Increase in trains passing red lights `puts lives at risk'

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The Independent Online
MORE lives will be lost on the railways unless urgent action is taken to prevent an increasing number of trains - two a day on average - passing red signals, the Government's safety watchdog warned yesterday.

The Health and Safety Executive said inspectors would force companies to tackle the problem if there was no improvement. Bob Smallwood, deputy chief inspector of railways at the executive, said there were "significant weaknesses" in the way rail firms dealt with the problem. A report from the executive urges the industry to do more to reduce the risk of trains passing danger signals, and says senior management needs to "give greater effort, attention and commitment" to the incidents.

Union leaders said drivers were under increasing pressure from the privatised companies to drive "to the limit", but train companies rejected the suggestion that they encouraged unsafe practices.

Lord Macdonald of Tradeston, a Transport minister, said the report "reveals weaknesses in rail industry management systems that give rise to real concerns. We expect the industry to put these right as quickly as possible."

The report shows that the number of signals passed at danger (SPADs) rose by 8 per cent last year, from 593 to 643, after declining since the beginning of the decade.

Dr Smallwood also called for more effective ways of reducing the number of signals throughout the network, 46, that had passed at red more than once. It was revealed that Central Trains services had wrongly passed one signal between Birmingham and Kidderminster three times at the beginning of the year.

Dr Smallwood pointed out that SPADs were probably the greatest risk any train company had to deal with. They could lead to "disastrous consequences", such as the accident at Southall in 1997 in which seven passengers were killed.

Publication of the audit follows an announcement by John Prescott, the Deputy Prime Minister, that by 2004 trains will have to be fitted with a train protection warning system, which would apply the brakes automatically if a train passed through a red signal. Terry Worrall, safety spokesman for the Association of Train Operating Companies, said it was difficult to say why a driver might pass a signal. It might be a question of fatigue, lifestyle or shift patterns. Other industry officials said it could also be due to where signals are sited.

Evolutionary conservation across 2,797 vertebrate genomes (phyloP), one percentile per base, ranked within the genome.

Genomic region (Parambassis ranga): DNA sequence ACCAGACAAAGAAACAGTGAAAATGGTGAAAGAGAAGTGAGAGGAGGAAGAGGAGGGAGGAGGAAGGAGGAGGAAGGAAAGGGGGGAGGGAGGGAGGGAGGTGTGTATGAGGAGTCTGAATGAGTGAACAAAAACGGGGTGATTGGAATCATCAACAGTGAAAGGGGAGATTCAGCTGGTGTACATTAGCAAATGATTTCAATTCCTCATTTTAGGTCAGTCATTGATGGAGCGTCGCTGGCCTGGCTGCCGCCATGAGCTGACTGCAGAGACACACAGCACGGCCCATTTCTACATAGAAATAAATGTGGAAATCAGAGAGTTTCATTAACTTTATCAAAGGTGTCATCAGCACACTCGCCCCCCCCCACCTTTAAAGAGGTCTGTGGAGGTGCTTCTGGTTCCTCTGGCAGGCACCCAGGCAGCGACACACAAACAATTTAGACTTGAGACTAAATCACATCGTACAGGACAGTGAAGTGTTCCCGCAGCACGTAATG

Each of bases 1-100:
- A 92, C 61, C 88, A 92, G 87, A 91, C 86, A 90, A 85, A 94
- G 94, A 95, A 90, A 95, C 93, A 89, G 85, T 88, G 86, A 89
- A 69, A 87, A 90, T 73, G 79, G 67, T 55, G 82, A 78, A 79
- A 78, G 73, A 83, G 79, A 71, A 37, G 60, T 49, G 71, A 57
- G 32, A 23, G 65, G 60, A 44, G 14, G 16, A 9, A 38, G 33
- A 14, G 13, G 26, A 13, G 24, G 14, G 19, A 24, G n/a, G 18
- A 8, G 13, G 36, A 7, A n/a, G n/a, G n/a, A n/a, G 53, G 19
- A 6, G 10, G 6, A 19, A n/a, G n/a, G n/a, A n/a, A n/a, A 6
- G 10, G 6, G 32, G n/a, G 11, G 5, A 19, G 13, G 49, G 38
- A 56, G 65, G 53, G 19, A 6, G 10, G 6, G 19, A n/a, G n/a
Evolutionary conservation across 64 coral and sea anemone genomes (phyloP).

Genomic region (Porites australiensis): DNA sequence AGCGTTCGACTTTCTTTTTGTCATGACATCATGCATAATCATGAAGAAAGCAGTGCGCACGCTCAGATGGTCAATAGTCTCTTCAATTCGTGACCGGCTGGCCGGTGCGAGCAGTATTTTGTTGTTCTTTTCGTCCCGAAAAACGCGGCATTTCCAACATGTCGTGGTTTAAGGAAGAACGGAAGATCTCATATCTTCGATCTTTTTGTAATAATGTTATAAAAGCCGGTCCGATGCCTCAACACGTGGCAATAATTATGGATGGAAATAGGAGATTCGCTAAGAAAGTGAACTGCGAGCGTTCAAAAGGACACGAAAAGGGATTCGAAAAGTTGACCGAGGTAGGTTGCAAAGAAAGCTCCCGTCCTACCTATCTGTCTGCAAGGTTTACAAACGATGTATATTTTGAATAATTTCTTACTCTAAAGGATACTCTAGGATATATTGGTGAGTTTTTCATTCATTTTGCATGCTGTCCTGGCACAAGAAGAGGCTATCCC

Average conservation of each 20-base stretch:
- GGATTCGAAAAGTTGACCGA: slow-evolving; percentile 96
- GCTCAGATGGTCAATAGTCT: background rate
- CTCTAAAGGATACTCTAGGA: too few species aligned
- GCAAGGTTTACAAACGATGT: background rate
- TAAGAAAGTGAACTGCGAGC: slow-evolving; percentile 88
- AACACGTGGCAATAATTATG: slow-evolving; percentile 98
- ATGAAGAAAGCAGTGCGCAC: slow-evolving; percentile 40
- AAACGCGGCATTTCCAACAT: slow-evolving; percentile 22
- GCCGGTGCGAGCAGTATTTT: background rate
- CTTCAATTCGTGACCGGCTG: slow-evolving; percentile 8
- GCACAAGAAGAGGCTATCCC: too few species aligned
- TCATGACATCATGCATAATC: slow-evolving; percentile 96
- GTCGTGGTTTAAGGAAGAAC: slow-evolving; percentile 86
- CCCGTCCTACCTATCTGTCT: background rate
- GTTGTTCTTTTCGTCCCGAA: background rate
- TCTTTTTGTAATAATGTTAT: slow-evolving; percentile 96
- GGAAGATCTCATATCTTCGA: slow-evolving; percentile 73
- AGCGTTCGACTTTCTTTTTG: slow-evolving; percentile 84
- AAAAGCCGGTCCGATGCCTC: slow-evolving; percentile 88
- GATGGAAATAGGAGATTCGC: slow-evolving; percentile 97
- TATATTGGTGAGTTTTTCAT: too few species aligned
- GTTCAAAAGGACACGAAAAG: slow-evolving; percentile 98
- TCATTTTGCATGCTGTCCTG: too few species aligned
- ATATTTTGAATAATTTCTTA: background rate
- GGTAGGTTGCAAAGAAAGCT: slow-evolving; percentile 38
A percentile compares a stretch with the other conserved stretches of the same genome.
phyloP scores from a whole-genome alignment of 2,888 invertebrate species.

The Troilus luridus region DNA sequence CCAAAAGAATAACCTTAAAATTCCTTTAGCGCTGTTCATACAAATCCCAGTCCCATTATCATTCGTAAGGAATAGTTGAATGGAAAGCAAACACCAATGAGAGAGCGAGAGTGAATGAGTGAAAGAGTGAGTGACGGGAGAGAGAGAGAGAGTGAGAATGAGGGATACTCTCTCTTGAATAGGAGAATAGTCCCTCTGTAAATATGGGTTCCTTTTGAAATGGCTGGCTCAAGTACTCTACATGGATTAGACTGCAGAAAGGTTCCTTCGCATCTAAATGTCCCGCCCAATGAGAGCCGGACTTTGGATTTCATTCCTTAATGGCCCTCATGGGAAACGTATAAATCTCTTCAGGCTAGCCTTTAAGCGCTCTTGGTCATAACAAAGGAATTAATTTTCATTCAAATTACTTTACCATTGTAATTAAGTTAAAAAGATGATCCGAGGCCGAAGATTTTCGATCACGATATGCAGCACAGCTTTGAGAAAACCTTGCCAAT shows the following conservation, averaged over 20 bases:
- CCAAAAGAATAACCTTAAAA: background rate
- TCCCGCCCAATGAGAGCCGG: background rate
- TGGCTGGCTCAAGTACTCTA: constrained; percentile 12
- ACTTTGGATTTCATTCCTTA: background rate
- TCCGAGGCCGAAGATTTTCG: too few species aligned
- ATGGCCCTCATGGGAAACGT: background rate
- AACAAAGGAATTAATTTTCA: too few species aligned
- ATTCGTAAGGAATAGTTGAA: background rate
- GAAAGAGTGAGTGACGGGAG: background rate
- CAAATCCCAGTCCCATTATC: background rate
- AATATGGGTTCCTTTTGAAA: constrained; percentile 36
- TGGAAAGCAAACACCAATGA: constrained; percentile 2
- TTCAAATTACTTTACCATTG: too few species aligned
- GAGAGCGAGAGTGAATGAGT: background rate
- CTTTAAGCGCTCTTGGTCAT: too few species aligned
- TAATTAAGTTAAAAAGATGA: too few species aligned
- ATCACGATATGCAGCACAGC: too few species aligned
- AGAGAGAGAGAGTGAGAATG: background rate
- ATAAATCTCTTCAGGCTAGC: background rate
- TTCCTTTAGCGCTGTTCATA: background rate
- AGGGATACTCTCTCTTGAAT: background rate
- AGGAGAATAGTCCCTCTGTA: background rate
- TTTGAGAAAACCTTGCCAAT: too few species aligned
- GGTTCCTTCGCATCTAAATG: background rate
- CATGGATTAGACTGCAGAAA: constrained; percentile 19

Mr Worrall said the train companies were determined to respect the report's recommendations, but added: "Whenever you conduct an audit, you will always find something wrong somewhere. Generally the safety profile of the industry has been positive."

A Railtrack spokesman said the company was taking the audit very seriously, but added that the long-term trend was positive. The "slight increase" in SPADs last year should be set against an 8 per cent rise in trains on the network, he said.

Apart from the Southall disaster in 1997, drivers were said to have passed through red signals in other accidents. In 1996 at Watford a passenger train collided with an empty service at a junction killing one passenger.

Two years earlier at Cowden, Kent, two passengers and three rail employees were killed in a head-on collision on a section of single line track. In 1991 another head-on collision, this time at Newton in Scotland, led to the deaths of two passengers and two drivers.